Laser/ CNC Support in RRF - gCode Semantics



  • Hi Folks,

    We've been discussing how to better implement Laser (and CNC would be very similar) support in RepRapFirmware and would like to get your thoughts on a few gCode things:

    The current sending approach I am seeing for setting laser power (interchange with spindle speed) in RRF is the "set the power of the fan with M106" so your gCode looks like this:

    M106 S100
    G1 X0.1
    possibly M107, or if doing continuous raster line segments might be able to continue the raster line with another set of M106 and G1.

    This most closely how Marlin does it.

    Meanwhile, in Smoothie and Grbl, we can do:

    G1 X0.1 S100 where S indicates a laser power range (Grbl is 0-1000, Smoothie is 0-1).

    Given that the S parameter is used in almost all existing CNC and Laser driving software because S is the defacto designator for Spindle Speed… but RRF uses the S word to set endstop sensing...

    We're down to 2 options I would like to present to you and get your opinions and vote on:

    1. Use a different letter instead of S in the G1 line. Conveniently, L is available. So we could do G1 X0.1 L100 and any actively developed Laser/ CNC software could adjust/ make an RRF profile and all would be good, but any existing/ "legacy" software that is stuck outputting S would need to be post processed.

    2. When the machine is put into Laser mode using M452, we would change the meaning of S in G1 moves to be laser PWM. So you would need to use the alternative parameter letter when doing special G1 moves in homing and tool change files. This allows legacy support and immediately supports more software out of the gate, but causes the concerns with S interfering with the homing scripts, and further potential overlap concern with a combo machine - either a 3DP/ Laser combined, or a multi toolhead machine like the new E3D announcement.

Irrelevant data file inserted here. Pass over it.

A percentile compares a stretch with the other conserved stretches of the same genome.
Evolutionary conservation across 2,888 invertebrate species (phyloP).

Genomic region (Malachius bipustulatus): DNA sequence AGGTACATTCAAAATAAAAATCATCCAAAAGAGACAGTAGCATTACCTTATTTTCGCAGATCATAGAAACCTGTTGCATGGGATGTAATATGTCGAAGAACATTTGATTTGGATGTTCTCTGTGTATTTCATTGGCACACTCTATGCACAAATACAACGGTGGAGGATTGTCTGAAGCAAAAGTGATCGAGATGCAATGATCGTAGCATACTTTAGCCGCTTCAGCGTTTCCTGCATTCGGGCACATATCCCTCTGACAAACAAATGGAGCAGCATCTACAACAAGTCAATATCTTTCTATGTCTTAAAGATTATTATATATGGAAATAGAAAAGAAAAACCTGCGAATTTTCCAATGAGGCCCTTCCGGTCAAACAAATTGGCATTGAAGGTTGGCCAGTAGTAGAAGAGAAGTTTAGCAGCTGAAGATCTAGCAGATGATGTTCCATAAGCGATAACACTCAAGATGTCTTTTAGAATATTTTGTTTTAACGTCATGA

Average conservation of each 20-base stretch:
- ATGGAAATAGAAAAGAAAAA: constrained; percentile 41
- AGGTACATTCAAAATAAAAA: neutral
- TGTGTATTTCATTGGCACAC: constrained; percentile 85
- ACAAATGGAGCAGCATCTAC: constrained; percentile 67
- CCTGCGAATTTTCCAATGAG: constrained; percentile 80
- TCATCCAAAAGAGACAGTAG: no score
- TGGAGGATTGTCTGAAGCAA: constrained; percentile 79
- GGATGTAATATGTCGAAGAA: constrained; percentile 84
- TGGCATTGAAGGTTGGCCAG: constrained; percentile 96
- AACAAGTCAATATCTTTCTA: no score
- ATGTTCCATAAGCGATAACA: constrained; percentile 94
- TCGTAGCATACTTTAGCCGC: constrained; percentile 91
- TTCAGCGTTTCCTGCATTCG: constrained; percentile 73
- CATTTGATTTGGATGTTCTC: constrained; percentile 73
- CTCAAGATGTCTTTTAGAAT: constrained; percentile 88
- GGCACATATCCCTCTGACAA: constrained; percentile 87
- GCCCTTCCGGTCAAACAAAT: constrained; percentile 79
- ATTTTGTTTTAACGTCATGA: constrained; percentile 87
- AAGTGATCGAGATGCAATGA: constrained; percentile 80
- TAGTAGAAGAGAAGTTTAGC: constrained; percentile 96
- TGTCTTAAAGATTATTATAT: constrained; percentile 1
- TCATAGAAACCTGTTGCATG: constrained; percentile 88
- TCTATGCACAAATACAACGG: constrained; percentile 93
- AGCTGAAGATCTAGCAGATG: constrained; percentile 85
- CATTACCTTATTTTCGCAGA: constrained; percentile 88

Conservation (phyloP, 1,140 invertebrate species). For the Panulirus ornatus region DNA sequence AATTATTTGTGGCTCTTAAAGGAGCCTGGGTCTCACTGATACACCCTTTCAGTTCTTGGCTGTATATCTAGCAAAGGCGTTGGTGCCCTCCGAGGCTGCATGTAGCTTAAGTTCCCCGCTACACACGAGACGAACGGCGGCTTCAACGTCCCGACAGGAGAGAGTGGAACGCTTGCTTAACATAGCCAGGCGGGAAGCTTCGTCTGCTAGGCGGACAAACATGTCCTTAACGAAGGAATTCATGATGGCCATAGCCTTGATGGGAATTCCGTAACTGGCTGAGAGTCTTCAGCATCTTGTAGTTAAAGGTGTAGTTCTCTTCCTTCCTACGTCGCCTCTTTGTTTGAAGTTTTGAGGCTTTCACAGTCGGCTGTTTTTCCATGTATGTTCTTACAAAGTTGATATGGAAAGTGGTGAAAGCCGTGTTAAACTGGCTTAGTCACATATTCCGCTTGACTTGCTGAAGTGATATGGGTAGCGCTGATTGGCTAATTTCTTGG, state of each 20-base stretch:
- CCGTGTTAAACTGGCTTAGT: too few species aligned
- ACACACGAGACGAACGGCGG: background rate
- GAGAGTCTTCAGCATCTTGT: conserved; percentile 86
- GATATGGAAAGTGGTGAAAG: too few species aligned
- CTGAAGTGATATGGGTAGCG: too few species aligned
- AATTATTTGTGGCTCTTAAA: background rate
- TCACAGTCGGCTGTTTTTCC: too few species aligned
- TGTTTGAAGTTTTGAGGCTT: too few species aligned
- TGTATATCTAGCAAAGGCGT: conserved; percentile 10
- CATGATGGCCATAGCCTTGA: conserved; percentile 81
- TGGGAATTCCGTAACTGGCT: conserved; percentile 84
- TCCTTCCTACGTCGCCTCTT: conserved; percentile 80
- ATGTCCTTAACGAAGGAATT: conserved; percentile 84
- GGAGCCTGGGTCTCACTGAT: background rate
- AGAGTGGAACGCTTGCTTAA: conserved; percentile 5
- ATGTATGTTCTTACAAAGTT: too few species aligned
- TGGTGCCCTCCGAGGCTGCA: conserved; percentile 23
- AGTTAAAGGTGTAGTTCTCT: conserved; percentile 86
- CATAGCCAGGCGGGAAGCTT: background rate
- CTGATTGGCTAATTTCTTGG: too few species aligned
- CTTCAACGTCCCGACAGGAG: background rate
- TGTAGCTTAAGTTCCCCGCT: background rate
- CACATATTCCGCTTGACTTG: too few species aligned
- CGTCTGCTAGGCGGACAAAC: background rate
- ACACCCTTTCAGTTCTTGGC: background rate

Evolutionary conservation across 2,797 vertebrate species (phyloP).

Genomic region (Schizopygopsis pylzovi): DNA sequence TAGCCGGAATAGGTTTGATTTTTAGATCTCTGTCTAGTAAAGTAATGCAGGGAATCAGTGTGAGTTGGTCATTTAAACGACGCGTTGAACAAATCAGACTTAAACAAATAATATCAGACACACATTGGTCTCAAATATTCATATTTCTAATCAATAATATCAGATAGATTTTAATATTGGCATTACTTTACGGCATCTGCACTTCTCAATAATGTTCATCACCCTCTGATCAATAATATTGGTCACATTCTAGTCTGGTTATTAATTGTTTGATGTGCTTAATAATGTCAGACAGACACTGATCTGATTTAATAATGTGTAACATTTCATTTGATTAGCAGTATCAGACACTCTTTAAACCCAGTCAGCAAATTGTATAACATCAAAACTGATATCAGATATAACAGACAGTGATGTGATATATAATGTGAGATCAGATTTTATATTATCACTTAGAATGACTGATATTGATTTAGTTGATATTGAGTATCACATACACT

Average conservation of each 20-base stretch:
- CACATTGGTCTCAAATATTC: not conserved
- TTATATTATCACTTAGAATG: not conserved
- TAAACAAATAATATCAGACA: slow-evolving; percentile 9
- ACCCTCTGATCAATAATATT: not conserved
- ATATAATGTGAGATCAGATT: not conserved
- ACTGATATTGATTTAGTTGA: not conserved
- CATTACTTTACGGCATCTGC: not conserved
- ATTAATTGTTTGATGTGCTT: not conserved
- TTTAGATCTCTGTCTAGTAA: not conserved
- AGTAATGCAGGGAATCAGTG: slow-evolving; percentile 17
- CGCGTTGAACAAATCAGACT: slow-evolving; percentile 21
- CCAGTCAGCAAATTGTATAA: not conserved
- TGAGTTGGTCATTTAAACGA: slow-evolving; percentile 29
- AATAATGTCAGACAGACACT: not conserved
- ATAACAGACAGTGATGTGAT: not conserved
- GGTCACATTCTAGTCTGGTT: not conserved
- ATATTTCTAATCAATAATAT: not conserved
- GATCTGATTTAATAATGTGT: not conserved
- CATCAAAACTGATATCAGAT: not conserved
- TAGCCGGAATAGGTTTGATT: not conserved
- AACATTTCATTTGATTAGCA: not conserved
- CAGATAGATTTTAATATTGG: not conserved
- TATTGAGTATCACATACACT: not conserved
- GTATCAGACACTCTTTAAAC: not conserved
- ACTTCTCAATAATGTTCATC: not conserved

All thoughts welcome.

    Thanks,
    Ray



  • I'm using laser mode M452 together with M3 and M5.
    LaserWeb can be configured to output compatible gcode for this.
    It works reasonably well - although I haven't done any extensive tests yet, only small/simple cutting passes.


  • administrators

    I think this proposal would still allow M452 + M3 and M5 however it would make it easier for fast power switching for rasters



  • Hi resam,
    i have problem by using LaserWeb 4.0.991. I am using M452 and M3 M5 command. Some laser On-Off doesn't work when i use "Laser Fill Path" strategy. So the result has a lot of missing lines.
    Do you have same problem or have you any suggestion.

    Note :I use Inkscape addin (J Tech Photonic Laser Tool) without any problem.
    Thanks
    Cafer



  • I haven't tested this yet. But with the normal "laser cut" strategy I see some delay for laser turn-on (I believe). I ordered some electronics parts to invert my control signal (active-high vs. active-low). Once this is all done, I can do further tests.



  • I have the same problem with missing lines and the firmware apparently missing M3 and M5 commands. I am also using laserweb, I have changed the laser web settings to add a delay and a second M3 or M5 command to the path start an d end gcode. It made a big difference to the missing infill lines.


  • administrators

    The current system for synchronising other commands with movement commands doesn't allow for a large number of other commands to be queued. This may be the reason for the failure. When the queue becomes full, the oldest elements in it are executed immediately, so that happen earlier than you asked for. This could be what is happening.

    I think we need to make laser power/spindle speed an exception from the normal queue mechanism and include it in the queue for the movement command, as we already do for the G1 P parameter.



  • I've been having the same problem with lots of consecutive M3/M5 commands not being queued properly. I'm trying to do raster engraving with a lot of fast switching so I'm frequently running over the buffer limit of 8 M-commands. I've been using G4 P1 at the end of each line to clear the buffer as a workaround but it's not very reliable.

    Switching to a G1 parameter to control laser power would be ideal! Personally, I don't mind if it's S or L. Replacing the parameter in the gcode file is a matter of seconds in any text editor. Any estimate when this might be implemented? Or for the time being, is there an easy way to increase the buffer size for M-codes?